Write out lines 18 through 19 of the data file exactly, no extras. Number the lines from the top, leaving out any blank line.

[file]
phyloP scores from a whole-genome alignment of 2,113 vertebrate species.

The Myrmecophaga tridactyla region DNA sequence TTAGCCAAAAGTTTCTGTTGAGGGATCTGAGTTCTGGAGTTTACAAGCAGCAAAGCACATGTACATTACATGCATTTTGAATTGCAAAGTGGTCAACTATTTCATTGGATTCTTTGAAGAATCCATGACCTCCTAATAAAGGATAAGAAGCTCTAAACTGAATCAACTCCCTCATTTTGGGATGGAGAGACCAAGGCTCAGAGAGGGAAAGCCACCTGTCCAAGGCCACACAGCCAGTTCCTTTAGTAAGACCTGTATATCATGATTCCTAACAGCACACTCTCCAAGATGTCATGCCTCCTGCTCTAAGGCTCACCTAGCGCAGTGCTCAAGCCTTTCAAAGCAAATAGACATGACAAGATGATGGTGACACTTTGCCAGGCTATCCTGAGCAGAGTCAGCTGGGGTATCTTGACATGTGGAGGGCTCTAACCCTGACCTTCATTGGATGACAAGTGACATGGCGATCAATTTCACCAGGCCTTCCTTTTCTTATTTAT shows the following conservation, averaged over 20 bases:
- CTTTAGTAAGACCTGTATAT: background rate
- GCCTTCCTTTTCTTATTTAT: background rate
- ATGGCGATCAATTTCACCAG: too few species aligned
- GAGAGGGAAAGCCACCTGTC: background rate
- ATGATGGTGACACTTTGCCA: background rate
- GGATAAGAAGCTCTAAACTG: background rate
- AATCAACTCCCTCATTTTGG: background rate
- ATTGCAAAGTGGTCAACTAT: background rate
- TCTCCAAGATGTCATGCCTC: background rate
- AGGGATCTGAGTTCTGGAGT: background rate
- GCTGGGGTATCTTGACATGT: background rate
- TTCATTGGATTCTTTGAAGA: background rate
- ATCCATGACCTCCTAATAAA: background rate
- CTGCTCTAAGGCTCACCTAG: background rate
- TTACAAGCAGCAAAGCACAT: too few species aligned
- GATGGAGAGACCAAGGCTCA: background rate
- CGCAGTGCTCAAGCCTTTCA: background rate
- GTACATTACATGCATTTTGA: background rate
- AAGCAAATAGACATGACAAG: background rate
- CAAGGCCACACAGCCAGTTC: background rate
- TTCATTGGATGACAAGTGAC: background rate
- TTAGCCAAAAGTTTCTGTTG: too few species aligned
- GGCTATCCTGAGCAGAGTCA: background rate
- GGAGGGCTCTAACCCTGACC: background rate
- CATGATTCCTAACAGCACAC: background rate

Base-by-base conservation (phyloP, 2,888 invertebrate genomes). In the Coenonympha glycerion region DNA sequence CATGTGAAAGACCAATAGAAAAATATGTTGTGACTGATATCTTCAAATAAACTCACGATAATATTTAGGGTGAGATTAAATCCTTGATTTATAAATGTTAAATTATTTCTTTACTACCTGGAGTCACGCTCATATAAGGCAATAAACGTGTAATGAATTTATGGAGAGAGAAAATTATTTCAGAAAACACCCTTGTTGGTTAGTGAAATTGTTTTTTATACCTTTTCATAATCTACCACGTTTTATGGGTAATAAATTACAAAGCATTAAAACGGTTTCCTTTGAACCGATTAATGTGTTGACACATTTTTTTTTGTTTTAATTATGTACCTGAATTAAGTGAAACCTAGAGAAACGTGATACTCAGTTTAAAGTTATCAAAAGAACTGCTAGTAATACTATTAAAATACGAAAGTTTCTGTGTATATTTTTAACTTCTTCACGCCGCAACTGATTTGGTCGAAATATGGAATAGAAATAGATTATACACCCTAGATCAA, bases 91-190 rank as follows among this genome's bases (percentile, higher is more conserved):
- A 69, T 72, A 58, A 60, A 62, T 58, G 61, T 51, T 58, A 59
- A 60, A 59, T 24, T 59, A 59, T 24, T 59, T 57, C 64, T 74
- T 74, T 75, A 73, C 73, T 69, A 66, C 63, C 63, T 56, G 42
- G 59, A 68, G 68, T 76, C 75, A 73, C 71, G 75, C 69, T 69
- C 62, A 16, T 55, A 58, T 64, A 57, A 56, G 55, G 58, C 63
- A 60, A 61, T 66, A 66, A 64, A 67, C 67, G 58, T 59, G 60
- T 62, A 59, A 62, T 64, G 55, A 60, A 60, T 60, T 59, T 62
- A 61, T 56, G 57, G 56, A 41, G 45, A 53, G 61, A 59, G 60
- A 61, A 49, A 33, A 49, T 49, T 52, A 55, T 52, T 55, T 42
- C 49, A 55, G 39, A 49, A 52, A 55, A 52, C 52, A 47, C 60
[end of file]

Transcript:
- GATGGAGAGACCAAGGCTCA: background rate
- CGCAGTGCTCAAGCCTTTCA: background rate